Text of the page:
Here are some of the problems with environmental toxins:
- They affect different people differently and at varying levels of exposure
- They persist in the environment long after their initial application or use
- In women and men, their effects on our genome and on our endocrine systems are passed down through generations
A study by Kido et al, recently explored the relationship between the adrenal hormone, cortisol (“stress hormone”) and exposure to the persistent toxic chemical, dioxin. There are identified “hot spots” in Vietnam, rendered polluted by the use of defoliation herbicides by the US Air Force from 1961-1971. Despite 40 years of time passage, this chemical is present in soils, and in people residing in these areas.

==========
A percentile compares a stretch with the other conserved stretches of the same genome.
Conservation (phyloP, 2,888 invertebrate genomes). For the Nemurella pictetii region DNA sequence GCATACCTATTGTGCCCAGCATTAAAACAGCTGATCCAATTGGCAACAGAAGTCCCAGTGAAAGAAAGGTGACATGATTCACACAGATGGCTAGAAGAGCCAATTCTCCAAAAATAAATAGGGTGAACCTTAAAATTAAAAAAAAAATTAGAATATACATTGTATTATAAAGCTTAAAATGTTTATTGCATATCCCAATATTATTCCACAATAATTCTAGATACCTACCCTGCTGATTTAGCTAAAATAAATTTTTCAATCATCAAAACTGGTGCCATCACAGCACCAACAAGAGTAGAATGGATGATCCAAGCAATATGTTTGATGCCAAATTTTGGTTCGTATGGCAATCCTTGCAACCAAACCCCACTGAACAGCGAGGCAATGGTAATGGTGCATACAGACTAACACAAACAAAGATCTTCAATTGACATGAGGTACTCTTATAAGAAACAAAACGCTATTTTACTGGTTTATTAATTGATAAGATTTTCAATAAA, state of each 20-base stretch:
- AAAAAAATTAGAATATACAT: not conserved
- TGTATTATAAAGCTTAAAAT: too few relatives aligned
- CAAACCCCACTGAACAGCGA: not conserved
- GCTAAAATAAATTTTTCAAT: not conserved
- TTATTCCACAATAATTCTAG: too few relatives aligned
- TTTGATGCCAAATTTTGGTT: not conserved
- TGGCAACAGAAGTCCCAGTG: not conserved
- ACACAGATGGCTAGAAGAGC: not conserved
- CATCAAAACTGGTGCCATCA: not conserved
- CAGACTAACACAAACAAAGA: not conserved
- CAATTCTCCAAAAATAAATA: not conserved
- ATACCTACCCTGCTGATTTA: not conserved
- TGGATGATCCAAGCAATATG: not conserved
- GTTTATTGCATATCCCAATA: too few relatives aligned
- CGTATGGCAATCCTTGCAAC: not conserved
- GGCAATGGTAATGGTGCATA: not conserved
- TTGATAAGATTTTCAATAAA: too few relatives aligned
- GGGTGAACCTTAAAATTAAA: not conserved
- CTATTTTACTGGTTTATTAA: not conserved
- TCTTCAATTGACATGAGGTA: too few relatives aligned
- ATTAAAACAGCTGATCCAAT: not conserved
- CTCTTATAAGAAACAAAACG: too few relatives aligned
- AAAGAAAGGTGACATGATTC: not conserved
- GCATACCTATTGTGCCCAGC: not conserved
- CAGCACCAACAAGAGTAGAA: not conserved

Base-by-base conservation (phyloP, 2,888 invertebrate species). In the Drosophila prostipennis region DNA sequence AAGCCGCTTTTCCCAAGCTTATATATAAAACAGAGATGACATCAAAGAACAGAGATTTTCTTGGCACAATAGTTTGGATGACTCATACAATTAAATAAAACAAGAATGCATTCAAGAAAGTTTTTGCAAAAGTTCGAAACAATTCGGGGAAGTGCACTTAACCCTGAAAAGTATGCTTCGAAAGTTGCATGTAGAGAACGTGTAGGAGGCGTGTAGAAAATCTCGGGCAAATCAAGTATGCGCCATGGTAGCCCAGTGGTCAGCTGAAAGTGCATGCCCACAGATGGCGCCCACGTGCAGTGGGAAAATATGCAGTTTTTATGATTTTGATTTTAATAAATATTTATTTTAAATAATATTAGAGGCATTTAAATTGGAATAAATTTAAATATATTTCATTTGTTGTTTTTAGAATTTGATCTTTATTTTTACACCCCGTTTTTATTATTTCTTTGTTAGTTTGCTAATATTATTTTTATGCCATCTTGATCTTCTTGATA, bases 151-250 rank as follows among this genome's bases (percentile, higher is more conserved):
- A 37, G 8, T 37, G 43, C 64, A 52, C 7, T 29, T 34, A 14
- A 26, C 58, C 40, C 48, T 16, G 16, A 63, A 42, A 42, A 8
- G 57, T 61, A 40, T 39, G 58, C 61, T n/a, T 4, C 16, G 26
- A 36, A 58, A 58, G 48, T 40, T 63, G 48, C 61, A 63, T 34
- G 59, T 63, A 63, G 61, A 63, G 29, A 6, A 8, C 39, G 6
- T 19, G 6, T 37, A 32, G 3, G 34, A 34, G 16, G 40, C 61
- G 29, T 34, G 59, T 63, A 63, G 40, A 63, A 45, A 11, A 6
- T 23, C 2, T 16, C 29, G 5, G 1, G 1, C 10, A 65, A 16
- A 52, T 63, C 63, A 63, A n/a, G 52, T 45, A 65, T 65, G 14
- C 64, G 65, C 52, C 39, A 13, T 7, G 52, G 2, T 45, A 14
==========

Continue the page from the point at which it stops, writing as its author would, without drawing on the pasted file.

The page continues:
Researchers identified 51 women from Phu Cat (“hot spot”) and 58 from Kim Bang (control), and measured their saliva, blood, and breast milk levels of dioxin and hormones. They found that those in Phu Cat had 3-5x higher levels in their breast milk, and that they also had elevated blood and salivary cortisol. They theorize that the adrenal glands bioaccumulate these “fat-loving” toxins, and that elevated cortisol is a result of endocrine disruption by this chemical. Elevated cortisol drives high blood sugar, immune suppression, and poor bone health, in addition to being correlated with depression.
A related Japanese study explored the potential for chlorella to mitigate this exposure. In this study, women took 6 grams of chlorella for 6 months during pregnancy and were found to have lower levels of dioxin and improved IgA immune factor in their breastmilk. Perhaps food based supplementation could represent a preventive measure for those suspected of having high levels of unavoidable exposure. The known benefits of breastfeeding far outweigh these considerations; however, global efforts toward chemical regulation and reform have never been more critical.